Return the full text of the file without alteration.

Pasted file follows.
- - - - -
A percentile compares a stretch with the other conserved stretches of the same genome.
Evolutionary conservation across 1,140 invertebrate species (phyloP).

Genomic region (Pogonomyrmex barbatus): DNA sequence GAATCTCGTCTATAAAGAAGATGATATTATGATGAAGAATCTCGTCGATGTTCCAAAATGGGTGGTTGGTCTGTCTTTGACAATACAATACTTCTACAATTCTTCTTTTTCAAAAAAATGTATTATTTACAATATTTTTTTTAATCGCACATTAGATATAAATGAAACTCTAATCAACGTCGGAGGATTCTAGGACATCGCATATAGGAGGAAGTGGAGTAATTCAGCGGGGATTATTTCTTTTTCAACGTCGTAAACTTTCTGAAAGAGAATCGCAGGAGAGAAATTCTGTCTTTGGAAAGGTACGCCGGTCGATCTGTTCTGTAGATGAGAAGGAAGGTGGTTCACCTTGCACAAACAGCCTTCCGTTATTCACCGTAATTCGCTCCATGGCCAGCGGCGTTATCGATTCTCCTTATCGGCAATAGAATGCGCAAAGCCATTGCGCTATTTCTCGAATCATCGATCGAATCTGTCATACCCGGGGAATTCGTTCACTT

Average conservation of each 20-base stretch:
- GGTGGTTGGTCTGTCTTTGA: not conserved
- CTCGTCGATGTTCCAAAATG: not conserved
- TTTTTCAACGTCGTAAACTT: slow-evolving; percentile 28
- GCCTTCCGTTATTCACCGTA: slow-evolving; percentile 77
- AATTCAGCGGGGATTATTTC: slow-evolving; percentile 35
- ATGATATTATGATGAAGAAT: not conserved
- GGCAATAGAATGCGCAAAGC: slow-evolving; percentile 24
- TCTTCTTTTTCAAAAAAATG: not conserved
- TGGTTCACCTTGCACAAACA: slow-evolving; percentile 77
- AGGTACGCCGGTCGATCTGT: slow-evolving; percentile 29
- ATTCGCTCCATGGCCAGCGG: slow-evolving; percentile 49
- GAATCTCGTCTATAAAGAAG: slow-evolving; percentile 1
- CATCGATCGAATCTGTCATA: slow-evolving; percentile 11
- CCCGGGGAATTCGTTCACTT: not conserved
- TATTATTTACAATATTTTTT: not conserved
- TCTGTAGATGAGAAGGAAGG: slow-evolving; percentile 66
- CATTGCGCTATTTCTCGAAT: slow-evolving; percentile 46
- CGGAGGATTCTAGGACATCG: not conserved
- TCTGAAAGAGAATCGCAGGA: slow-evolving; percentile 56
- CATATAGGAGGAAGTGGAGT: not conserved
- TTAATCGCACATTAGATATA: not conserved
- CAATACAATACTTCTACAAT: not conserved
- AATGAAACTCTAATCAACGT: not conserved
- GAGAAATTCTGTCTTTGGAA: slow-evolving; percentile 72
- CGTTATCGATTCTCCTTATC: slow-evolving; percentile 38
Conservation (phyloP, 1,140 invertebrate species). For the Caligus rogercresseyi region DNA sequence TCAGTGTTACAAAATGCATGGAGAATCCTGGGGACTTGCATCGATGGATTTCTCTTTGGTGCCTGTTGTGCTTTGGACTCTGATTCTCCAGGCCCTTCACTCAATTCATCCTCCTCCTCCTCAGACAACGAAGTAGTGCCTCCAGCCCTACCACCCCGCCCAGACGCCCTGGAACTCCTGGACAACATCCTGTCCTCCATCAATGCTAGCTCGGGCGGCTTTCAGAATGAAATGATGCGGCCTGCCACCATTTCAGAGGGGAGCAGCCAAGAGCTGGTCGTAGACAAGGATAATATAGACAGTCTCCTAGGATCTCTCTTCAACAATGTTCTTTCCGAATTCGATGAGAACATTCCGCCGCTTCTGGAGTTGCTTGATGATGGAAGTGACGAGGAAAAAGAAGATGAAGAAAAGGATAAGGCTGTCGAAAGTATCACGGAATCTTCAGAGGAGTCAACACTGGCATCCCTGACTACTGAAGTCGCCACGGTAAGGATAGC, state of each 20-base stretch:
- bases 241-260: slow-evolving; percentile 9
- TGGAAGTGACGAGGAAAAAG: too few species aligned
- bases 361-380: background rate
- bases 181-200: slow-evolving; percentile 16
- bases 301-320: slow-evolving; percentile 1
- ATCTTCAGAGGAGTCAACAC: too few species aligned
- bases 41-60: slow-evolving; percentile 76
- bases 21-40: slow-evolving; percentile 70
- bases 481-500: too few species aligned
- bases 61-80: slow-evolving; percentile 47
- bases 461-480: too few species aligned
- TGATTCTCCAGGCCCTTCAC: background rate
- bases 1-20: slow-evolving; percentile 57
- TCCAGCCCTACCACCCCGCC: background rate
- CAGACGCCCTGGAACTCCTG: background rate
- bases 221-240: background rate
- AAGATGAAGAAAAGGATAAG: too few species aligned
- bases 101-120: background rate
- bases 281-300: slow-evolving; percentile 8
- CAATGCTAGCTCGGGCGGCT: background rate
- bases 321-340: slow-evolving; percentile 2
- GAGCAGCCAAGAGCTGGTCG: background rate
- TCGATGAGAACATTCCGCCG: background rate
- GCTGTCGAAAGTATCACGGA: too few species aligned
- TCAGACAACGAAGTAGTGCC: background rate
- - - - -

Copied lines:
A percentile compares a stretch with the other conserved stretches of the same genome.
Evolutionary conservation across 1,140 invertebrate species (phyloP).

Genomic region (Pogonomyrmex barbatus): DNA sequence GAATCTCGTCTATAAAGAAGATGATATTATGATGAAGAATCTCGTCGATGTTCCAAAATGGGTGGTTGGTCTGTCTTTGACAATACAATACTTCTACAATTCTTCTTTTTCAAAAAAATGTATTATTTACAATATTTTTTTTAATCGCACATTAGATATAAATGAAACTCTAATCAACGTCGGAGGATTCTAGGACATCGCATATAGGAGGAAGTGGAGTAATTCAGCGGGGATTATTTCTTTTTCAACGTCGTAAACTTTCTGAAAGAGAATCGCAGGAGAGAAATTCTGTCTTTGGAAAGGTACGCCGGTCGATCTGTTCTGTAGATGAGAAGGAAGGTGGTTCACCTTGCACAAACAGCCTTCCGTTATTCACCGTAATTCGCTCCATGGCCAGCGGCGTTATCGATTCTCCTTATCGGCAATAGAATGCGCAAAGCCATTGCGCTATTTCTCGAATCATCGATCGAATCTGTCATACCCGGGGAATTCGTTCACTT

Average conservation of each 20-base stretch:
- GGTGGTTGGTCTGTCTTTGA: not conserved
- CTCGTCGATGTTCCAAAATG: not conserved
- TTTTTCAACGTCGTAAACTT: slow-evolving; percentile 28
- GCCTTCCGTTATTCACCGTA: slow-evolving; percentile 77
- AATTCAGCGGGGATTATTTC: slow-evolving; percentile 35
- ATGATATTATGATGAAGAAT: not conserved
- GGCAATAGAATGCGCAAAGC: slow-evolving; percentile 24
- TCTTCTTTTTCAAAAAAATG: not conserved
- TGGTTCACCTTGCACAAACA: slow-evolving; percentile 77
- AGGTACGCCGGTCGATCTGT: slow-evolving; percentile 29
- ATTCGCTCCATGGCCAGCGG: slow-evolving; percentile 49
- GAATCTCGTCTATAAAGAAG: slow-evolving; percentile 1
- CATCGATCGAATCTGTCATA: slow-evolving; percentile 11
- CCCGGGGAATTCGTTCACTT: not conserved
- TATTATTTACAATATTTTTT: not conserved
- TCTGTAGATGAGAAGGAAGG: slow-evolving; percentile 66
- CATTGCGCTATTTCTCGAAT: slow-evolving; percentile 46
- CGGAGGATTCTAGGACATCG: not conserved
- TCTGAAAGAGAATCGCAGGA: slow-evolving; percentile 56
- CATATAGGAGGAAGTGGAGT: not conserved
- TTAATCGCACATTAGATATA: not conserved
- CAATACAATACTTCTACAAT: not conserved
- AATGAAACTCTAATCAACGT: not conserved
- GAGAAATTCTGTCTTTGGAA: slow-evolving; percentile 72
- CGTTATCGATTCTCCTTATC: slow-evolving; percentile 38
Conservation (phyloP, 1,140 invertebrate species). For the Caligus rogercresseyi region DNA sequence TCAGTGTTACAAAATGCATGGAGAATCCTGGGGACTTGCATCGATGGATTTCTCTTTGGTGCCTGTTGTGCTTTGGACTCTGATTCTCCAGGCCCTTCACTCAATTCATCCTCCTCCTCCTCAGACAACGAAGTAGTGCCTCCAGCCCTACCACCCCGCCCAGACGCCCTGGAACTCCTGGACAACATCCTGTCCTCCATCAATGCTAGCTCGGGCGGCTTTCAGAATGAAATGATGCGGCCTGCCACCATTTCAGAGGGGAGCAGCCAAGAGCTGGTCGTAGACAAGGATAATATAGACAGTCTCCTAGGATCTCTCTTCAACAATGTTCTTTCCGAATTCGATGAGAACATTCCGCCGCTTCTGGAGTTGCTTGATGATGGAAGTGACGAGGAAAAAGAAGATGAAGAAAAGGATAAGGCTGTCGAAAGTATCACGGAATCTTCAGAGGAGTCAACACTGGCATCCCTGACTACTGAAGTCGCCACGGTAAGGATAGC, state of each 20-base stretch:
- bases 241-260: slow-evolving; percentile 9
- TGGAAGTGACGAGGAAAAAG: too few species aligned
- bases 361-380: background rate
- bases 181-200: slow-evolving; percentile 16
- bases 301-320: slow-evolving; percentile 1
- ATCTTCAGAGGAGTCAACAC: too few species aligned
- bases 41-60: slow-evolving; percentile 76
- bases 21-40: slow-evolving; percentile 70
- bases 481-500: too few species aligned
- bases 61-80: slow-evolving; percentile 47
- bases 461-480: too few species aligned
- TGATTCTCCAGGCCCTTCAC: background rate
- bases 1-20: slow-evolving; percentile 57
- TCCAGCCCTACCACCCCGCC: background rate
- CAGACGCCCTGGAACTCCTG: background rate
- bases 221-240: background rate
- AAGATGAAGAAAAGGATAAG: too few species aligned
- bases 101-120: background rate
- bases 281-300: slow-evolving; percentile 8
- CAATGCTAGCTCGGGCGGCT: background rate
- bases 321-340: slow-evolving; percentile 2
- GAGCAGCCAAGAGCTGGTCG: background rate
- TCGATGAGAACATTCCGCCG: background rate
- GCTGTCGAAAGTATCACGGA: too few species aligned
- TCAGACAACGAAGTAGTGCC: background rate